This article offers a Schenkerian interpretation of movement 12 from Sergei Rachmaninoff’s All-Night Vigil, also known as Vespers, op. 37 (1915), from the standpoint of tonal duality, known in Russian as peremennost’, or mutability. First, I explore theoretical connections between several concepts related to tonal disunity in Russian- and English-language sources, including tonal pairing, directional tonality, and mutability, and offer my own definition of mutability, understood in Schenkerian terms. I then briefly discuss these phenomena in the style to which the Vigil belongs—the New Russian Choral School. With this theoretical and historical background, I then give a detailed analysis of movement 12, showing that (1) Rachmaninoff inherits mutability from the standard musical practice of the Russian church and (2) mutable relationships penetrate the work from the foreground to the deepest level of tonal hierarchy, at which two Ursätze in different keys are joined together at the same hierarchical level. In the process, I offer a slight adaptation of the Schenkerian background paradigms to accommodate the imperfect authentic cadence with in the soprano, which in Russian church music bears a closural function.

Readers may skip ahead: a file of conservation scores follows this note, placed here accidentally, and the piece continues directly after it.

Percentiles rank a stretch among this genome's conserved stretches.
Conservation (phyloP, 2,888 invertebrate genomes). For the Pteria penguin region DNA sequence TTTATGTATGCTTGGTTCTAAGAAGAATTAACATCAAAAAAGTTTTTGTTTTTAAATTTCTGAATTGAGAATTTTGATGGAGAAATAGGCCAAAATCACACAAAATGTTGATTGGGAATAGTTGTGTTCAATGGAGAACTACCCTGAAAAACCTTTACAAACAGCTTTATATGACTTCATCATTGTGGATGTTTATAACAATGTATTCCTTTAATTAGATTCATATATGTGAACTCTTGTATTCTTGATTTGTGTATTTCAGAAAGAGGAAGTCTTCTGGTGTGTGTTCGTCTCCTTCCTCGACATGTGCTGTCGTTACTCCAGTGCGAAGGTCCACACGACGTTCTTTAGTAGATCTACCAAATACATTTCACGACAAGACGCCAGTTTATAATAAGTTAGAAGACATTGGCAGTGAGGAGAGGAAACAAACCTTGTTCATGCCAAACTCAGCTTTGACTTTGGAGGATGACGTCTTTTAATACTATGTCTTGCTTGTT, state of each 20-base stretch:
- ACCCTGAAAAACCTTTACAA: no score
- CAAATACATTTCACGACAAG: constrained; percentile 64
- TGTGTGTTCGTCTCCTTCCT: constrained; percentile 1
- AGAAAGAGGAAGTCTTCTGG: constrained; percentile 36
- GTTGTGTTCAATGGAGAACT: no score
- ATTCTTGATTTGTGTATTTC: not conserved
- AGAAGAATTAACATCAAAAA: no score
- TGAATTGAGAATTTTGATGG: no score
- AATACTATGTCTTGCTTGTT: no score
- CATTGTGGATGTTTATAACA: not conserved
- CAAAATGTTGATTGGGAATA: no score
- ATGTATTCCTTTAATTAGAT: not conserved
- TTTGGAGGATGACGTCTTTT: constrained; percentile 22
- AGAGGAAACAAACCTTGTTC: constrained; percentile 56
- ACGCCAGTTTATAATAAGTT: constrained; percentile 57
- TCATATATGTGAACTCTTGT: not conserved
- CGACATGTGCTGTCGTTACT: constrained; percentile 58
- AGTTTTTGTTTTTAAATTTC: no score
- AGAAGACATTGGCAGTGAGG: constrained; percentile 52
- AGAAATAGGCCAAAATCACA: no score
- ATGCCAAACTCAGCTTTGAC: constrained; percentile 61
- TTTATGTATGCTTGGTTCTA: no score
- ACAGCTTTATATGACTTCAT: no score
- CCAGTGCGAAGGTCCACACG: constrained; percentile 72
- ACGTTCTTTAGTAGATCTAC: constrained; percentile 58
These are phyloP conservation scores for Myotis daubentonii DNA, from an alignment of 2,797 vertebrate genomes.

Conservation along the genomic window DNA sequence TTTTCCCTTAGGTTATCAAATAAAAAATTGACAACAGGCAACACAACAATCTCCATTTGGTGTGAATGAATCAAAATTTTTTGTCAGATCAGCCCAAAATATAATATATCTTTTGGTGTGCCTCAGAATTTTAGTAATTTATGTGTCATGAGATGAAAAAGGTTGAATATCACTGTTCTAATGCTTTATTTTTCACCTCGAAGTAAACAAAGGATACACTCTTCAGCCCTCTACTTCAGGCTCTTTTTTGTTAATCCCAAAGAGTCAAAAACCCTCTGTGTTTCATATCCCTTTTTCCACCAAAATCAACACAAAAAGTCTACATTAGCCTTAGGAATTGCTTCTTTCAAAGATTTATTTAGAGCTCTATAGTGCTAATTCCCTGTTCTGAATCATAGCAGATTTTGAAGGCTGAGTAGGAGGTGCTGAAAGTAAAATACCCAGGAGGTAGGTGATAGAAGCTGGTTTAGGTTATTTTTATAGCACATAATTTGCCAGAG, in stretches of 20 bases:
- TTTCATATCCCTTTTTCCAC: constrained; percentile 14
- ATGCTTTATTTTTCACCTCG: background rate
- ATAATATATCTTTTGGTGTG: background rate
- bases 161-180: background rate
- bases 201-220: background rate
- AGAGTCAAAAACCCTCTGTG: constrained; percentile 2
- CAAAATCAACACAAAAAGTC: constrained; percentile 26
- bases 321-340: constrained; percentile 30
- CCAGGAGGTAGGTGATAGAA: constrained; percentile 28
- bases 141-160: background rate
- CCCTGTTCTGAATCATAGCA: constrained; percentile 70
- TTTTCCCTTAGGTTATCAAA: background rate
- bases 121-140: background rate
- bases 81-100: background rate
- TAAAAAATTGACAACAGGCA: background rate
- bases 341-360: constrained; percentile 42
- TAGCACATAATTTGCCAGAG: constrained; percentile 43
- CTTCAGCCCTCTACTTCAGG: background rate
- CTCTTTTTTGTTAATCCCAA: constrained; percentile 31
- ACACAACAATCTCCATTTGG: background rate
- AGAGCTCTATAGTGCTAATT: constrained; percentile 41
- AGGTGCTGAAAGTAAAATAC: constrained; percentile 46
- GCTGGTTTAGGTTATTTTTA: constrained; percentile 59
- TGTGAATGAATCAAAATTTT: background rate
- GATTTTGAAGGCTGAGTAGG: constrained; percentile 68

Ellen Bakulina; Tonality and Mutability in Rachmaninoff’s All-Night Vigil, Movement 12. Journal of Music Theory 1 April 2015; 59 (1): 63–97. doi: https://doi.org/10.1215/00222909-2863391
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